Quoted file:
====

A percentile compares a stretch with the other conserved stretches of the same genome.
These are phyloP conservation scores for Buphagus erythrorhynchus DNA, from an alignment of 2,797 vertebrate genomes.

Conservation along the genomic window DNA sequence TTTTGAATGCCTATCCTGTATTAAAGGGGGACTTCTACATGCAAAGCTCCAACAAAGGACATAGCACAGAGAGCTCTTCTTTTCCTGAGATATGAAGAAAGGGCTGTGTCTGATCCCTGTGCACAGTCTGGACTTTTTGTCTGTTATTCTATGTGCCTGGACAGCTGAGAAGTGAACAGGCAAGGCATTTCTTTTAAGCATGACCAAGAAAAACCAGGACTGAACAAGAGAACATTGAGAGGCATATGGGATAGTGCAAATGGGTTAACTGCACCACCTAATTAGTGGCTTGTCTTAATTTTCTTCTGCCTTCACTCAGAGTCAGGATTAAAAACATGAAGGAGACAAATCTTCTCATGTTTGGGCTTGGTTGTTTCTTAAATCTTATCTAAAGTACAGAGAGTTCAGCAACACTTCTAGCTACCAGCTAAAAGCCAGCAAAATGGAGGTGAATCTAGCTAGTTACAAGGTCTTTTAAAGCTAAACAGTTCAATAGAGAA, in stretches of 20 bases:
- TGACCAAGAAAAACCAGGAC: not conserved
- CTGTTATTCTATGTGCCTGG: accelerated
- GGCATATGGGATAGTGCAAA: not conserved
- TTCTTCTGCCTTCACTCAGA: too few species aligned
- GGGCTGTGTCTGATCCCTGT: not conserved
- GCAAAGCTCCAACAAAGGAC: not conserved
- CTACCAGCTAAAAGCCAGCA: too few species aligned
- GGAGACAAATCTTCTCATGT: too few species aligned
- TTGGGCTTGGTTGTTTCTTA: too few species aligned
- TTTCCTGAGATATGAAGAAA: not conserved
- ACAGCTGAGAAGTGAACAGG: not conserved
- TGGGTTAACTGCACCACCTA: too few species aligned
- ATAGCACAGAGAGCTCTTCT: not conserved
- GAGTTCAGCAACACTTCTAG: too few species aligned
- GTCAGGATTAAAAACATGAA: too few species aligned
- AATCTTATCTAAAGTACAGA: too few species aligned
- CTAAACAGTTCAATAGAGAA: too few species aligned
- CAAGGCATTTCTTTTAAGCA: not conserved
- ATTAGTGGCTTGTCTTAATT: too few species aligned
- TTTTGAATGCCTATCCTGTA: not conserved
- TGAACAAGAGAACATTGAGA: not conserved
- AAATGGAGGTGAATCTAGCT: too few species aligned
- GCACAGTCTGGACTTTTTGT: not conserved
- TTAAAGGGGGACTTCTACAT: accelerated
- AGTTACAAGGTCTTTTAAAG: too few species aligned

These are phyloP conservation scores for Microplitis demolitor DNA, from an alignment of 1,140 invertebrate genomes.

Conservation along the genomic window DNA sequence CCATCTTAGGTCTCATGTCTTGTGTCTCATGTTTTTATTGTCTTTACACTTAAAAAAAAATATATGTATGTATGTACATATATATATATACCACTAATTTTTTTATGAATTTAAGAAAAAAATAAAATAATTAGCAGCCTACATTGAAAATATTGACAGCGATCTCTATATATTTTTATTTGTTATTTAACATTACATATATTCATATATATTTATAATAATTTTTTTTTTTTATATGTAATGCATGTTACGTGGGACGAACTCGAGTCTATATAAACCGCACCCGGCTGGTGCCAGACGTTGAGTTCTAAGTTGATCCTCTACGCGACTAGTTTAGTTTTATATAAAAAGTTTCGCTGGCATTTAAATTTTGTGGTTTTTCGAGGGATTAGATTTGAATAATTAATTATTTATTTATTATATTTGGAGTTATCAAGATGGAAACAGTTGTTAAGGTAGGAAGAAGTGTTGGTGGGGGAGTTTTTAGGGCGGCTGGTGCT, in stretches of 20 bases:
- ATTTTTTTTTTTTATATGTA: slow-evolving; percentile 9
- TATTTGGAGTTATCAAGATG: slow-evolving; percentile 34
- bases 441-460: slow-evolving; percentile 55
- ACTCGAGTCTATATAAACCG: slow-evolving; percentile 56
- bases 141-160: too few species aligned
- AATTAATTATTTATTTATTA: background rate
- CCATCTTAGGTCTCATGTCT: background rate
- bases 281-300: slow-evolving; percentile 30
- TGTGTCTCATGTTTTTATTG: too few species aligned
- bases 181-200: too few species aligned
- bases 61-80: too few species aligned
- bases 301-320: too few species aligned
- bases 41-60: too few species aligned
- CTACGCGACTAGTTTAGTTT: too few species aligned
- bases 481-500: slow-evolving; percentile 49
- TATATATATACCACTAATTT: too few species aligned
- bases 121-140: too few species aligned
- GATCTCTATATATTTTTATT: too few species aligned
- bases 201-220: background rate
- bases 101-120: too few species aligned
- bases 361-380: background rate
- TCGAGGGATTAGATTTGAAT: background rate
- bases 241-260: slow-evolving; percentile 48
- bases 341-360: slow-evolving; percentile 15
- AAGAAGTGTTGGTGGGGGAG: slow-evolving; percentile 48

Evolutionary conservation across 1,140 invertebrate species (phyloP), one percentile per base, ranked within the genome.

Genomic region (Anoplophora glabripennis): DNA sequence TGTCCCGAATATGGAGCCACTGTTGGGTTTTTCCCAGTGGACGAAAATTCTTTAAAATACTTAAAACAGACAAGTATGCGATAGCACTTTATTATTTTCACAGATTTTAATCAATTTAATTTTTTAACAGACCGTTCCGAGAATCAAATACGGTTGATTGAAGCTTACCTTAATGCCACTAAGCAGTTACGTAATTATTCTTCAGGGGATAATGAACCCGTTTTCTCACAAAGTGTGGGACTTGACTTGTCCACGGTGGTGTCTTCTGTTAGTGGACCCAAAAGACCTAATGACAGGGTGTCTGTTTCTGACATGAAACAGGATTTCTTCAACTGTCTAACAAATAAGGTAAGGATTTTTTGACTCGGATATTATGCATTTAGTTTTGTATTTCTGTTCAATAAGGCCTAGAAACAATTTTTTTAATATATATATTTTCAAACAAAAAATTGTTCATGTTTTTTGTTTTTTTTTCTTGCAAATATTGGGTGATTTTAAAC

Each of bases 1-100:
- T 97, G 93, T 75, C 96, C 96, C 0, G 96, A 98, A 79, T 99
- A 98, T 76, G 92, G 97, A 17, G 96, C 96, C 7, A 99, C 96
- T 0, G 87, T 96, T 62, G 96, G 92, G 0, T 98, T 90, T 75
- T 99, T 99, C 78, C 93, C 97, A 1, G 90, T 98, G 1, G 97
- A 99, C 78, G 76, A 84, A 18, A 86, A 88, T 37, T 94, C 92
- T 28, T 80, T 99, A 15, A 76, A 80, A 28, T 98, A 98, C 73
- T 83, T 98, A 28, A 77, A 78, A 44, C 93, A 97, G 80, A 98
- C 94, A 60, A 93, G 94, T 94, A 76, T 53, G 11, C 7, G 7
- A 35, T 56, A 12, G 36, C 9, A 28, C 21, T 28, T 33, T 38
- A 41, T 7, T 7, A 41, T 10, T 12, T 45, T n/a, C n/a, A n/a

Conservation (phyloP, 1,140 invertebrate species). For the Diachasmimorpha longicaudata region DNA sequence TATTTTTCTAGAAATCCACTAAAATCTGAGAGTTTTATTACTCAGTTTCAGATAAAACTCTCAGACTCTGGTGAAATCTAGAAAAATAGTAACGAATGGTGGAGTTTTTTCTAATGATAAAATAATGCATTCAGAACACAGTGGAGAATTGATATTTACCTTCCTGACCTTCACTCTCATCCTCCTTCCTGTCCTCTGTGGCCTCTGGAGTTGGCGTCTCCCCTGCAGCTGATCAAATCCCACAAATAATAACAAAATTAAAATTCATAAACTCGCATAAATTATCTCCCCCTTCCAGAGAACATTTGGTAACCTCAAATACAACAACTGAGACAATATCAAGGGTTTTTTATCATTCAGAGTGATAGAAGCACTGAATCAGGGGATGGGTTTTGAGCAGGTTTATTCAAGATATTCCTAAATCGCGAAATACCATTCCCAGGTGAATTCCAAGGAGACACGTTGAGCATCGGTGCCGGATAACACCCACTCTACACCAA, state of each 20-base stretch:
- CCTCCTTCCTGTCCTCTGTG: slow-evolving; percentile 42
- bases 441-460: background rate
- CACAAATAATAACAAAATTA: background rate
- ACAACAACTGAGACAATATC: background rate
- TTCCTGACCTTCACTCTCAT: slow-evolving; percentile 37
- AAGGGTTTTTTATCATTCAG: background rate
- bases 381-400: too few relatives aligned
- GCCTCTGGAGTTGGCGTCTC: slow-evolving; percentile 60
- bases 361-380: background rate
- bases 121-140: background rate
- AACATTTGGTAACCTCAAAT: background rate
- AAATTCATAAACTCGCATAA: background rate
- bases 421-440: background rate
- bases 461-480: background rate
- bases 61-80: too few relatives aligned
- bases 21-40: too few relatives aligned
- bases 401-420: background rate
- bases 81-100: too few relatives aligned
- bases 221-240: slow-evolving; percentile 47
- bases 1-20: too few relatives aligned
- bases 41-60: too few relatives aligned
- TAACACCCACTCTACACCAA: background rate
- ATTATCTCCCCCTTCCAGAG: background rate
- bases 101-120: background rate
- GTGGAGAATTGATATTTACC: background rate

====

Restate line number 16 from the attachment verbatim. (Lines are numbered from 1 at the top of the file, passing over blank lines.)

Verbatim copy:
- ATAGCACAGAGAGCTCTTCT: not conserved